The Seattle City Council is weighing new rights for homeless people living in camps along highways or deep in wooded parks.
On Tuesday, four council members introduced a law that would make it harder for city workers to disband the illegal clusters of tents and makeshift shelters that have grown as the region's homeless population has swelled.
If a camp isn't deemed unsafe, city workers would have to offer residents alternative housing and give them 30 days' written notice before clearing the site.
If the city considers a camp unsafe, workers could clear it with 48 hours' notice, but would still have to offer alternative housing.
Seattle leaders have faced criticism for how city workers sweep through the camps, throwing away shelters and belongings in a practice critics call "disorganized" and "inhumane." Some say homeless people return to the sites almost immediately after they are cleared.
City workers have conducted 441 cleanup sweeps since the city declared a state of emergency on homelessness this past November. Critics say residents of the camps often get less than 72 hours' notice.
"Rather than providing shelter and housing, the city is spending literally millions of dollars on moving homeless people from one street corner to the next, increasing their hardship and not solving the problem," said Councilmember Kshama Sawant, who introduced the legislation with Councilmembers Rob Johnson, Lisa Herbold and Mike O'Brien.
The City Council agreed to consider the law, despite opposition from Councilmember Tim Burgess, who said it "essentially establishes a new right to camp on public property throughout the city."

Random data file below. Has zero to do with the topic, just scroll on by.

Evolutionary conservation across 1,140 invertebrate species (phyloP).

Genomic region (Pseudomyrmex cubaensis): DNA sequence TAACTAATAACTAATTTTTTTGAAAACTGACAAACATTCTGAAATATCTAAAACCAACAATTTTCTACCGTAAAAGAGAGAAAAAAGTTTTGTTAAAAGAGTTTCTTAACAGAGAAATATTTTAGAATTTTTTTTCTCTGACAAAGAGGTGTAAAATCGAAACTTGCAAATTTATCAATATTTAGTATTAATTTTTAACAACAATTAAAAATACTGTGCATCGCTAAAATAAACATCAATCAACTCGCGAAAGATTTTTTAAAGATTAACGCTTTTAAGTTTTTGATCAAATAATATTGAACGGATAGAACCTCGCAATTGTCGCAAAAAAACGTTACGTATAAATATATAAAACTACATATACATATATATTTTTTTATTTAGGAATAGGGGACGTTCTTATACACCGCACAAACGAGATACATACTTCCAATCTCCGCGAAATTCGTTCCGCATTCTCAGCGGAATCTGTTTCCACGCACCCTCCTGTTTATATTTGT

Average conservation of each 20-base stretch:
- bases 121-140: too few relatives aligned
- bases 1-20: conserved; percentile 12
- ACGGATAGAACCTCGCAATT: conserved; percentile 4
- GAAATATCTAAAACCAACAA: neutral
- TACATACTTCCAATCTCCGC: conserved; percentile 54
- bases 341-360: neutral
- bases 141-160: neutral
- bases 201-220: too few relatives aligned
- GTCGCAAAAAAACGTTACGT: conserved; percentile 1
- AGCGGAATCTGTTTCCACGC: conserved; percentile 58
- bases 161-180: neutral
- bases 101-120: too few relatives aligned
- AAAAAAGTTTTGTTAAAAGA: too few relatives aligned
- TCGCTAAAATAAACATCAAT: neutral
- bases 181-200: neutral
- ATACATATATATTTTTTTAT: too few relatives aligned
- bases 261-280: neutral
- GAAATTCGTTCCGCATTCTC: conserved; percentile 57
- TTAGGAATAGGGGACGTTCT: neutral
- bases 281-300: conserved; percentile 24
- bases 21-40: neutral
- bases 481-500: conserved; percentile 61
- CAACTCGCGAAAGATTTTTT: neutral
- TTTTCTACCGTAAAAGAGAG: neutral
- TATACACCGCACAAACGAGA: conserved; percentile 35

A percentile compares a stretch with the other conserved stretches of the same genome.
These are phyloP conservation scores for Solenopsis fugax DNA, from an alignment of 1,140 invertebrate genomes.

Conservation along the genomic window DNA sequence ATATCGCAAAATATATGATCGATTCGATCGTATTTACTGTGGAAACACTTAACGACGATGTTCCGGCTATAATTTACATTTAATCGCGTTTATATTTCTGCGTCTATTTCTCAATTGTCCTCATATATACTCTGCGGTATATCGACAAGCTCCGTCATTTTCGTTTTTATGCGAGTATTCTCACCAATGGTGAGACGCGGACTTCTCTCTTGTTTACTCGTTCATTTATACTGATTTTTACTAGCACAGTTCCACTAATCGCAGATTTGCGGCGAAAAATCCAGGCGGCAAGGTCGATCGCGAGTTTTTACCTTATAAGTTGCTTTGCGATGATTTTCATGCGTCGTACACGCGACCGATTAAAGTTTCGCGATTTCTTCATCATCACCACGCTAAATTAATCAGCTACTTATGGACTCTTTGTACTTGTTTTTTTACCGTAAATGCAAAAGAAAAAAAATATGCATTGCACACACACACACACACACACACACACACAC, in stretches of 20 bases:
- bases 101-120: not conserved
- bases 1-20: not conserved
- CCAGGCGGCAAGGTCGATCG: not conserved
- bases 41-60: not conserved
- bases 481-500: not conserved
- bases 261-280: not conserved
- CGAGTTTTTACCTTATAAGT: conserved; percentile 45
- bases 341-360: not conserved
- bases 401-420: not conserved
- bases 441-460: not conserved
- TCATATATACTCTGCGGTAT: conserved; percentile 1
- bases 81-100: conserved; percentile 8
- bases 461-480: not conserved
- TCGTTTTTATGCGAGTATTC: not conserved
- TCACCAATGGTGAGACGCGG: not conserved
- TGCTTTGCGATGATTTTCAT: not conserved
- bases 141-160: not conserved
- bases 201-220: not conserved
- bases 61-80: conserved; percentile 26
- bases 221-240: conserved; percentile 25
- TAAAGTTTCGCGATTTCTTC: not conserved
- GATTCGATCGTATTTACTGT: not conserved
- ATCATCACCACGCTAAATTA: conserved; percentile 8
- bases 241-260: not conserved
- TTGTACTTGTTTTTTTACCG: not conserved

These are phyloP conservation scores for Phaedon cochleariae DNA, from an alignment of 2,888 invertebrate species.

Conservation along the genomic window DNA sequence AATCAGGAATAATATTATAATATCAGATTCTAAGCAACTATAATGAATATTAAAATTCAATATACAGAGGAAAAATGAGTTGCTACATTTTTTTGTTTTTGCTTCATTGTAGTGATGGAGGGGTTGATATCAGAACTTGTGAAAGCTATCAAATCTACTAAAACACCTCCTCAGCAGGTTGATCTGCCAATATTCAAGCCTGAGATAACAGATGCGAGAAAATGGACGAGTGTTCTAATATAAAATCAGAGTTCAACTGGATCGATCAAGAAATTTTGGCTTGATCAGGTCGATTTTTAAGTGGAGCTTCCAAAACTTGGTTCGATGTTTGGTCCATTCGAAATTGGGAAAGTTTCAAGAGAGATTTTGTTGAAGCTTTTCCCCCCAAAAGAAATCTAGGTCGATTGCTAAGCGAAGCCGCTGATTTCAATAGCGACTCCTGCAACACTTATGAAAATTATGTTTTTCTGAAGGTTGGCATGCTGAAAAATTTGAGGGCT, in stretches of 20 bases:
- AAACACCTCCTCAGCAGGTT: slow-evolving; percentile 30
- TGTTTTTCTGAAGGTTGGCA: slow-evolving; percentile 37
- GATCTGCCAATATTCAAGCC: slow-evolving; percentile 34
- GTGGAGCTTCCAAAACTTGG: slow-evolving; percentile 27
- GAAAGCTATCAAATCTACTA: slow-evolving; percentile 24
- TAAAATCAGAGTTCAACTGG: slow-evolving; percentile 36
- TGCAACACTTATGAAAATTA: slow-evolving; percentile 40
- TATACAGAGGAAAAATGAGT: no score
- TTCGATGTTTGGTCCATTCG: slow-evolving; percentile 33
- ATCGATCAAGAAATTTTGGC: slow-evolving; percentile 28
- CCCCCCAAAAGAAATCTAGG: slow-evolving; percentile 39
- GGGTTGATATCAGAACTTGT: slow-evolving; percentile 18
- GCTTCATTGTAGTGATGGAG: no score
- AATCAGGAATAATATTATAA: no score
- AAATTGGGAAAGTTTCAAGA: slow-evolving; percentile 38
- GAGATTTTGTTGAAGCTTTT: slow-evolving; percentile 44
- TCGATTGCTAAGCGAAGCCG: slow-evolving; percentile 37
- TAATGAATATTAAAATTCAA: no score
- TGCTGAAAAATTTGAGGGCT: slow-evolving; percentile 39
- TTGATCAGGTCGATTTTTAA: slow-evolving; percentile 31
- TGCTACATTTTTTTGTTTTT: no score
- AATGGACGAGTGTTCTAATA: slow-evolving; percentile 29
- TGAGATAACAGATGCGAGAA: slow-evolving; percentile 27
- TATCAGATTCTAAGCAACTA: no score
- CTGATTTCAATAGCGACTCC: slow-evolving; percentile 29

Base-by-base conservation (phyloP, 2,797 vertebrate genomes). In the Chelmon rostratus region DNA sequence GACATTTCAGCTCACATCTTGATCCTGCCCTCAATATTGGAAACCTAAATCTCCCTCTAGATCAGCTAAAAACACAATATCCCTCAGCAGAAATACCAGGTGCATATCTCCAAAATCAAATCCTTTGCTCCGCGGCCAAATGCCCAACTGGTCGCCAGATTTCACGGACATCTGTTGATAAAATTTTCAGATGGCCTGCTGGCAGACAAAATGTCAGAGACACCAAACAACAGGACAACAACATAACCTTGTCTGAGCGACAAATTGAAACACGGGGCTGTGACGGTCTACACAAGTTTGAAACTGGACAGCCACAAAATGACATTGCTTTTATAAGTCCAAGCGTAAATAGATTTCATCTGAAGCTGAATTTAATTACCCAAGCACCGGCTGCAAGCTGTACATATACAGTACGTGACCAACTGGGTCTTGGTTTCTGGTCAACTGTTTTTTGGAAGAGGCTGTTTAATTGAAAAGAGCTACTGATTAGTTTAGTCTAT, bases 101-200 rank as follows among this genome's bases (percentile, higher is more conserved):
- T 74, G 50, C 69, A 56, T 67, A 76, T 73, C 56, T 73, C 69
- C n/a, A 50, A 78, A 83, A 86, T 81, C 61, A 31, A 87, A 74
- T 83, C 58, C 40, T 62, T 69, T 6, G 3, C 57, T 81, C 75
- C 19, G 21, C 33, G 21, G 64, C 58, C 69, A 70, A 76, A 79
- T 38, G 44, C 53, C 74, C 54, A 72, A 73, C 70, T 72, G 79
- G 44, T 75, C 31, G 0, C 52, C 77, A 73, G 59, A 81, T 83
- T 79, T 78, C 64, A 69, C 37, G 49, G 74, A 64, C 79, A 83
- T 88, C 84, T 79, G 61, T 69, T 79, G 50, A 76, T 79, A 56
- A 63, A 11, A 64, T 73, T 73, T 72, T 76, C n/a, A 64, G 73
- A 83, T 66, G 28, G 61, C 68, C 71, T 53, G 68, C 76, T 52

Representatives of Seattle's Chinatown-International District criticized the law as it was unveiled at a City Council meeting, saying encampments have hurt businesses and made their community less safe.
David Leong, president of the Greater Seattle Chinese Chamber of Commerce, said elderly residents in the community carry extra money to diffuse potential confrontations with people living in the camps.
"They can't protect themselves," Leong said. "They're 80, 90 years old. They offer food, and some of the folks say, 'We don't want food; we want your money.'"
Seattle Mayor Ed Murray's office is doing its own review of the camp cleanups. Murray convened a task force Aug. 31 to offer reforms to the city's policies, and said he expects recommendations in September.
The City Council's legislation may be discussed at a Sept. 14 meeting of the Human Services and Public Health Committee.